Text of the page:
"Talent works, genius creates."
- Robert Schumann

paintings and art-collection blog

Art's painting collection of Ludmila

Art's painting collection of Ludmila

Saturday, May 10, 2014

Phillip Leslie Hale (American, 1865 - 1931)

Philip Leslie Hale (1865–1931) was an American Impressionist artist, writer and teacher. Philip Leslie Hale. The Crimson Rambler, oil on canvas, 1908. The Pennsylvania Academy of the Fine Arts. Hale was born in Boston, the son of prominent minister Edward Everett Hale, the brother of artist Ellen Day Hale, and was related to Nathan Hale and Harriet Beecher Stowe. He studied at the School of the Museum of Fine Arts in Boston under Edmund Tarbell, and with Kenyon Cox and J. Alden Weir at the Art Students League of New York. Beginning in 1877 he studied in Paris for five years, and during the summers painted at Giverny, where he was influenced by the palette and brushwork of Claude Monet. In the 1890s he painted his most experimental works, which evidenced an interest in Neoimpressionism and Symbolism. Hale returned to Boston in 1893. He married fellow artist Lilian Westcott Hale in 1902, and they rented adjoining studios in Boston. Hale taught at the Museum School in Boston, as well as the Metropolitan Museum of Art and the Pennsylvania Academy of the Fine Arts. He wrote art criticism and published Jan Vermeer of Delft in 1913, the first monograph on the artist published in the United States. (Wikipedia)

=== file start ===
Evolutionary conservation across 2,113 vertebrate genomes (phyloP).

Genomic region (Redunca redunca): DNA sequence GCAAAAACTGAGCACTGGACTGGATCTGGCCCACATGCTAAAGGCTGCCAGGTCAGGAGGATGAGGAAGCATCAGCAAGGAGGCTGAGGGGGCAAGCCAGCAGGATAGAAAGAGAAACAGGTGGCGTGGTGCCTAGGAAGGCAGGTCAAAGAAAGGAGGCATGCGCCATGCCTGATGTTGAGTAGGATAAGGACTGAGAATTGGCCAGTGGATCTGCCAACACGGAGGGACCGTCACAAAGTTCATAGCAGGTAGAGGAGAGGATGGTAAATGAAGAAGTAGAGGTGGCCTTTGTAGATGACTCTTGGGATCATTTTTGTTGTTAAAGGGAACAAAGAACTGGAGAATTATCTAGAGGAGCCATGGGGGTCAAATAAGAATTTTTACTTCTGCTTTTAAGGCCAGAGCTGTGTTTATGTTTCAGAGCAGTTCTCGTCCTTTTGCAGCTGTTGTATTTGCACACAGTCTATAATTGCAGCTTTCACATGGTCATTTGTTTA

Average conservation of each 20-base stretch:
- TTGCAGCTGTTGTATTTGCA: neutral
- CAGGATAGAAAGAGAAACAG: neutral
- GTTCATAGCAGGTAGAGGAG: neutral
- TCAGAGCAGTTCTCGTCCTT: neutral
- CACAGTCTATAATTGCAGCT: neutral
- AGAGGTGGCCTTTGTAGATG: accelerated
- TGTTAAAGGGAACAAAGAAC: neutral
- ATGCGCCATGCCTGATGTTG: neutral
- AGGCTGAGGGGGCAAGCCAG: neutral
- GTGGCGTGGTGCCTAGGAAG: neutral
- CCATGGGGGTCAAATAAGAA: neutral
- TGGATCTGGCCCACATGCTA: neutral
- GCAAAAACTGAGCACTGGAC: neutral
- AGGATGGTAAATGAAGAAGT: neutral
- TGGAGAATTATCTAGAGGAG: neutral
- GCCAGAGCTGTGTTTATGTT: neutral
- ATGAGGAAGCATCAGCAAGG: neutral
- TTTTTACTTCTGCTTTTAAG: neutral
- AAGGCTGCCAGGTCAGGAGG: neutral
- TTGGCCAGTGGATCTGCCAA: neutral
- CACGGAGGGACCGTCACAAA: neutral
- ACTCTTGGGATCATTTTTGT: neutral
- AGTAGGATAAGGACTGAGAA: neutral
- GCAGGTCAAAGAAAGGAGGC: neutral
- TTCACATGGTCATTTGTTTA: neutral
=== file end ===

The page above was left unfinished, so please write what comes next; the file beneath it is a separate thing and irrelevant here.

The Crimson Rambler
Garden Party
A Summer Visitor

Sun Bath
Grandmother's Birthday
Lady in Black
Portrait of Jeanette Farren Seated and Holding a Fan
La Donna
Girl with Gulls

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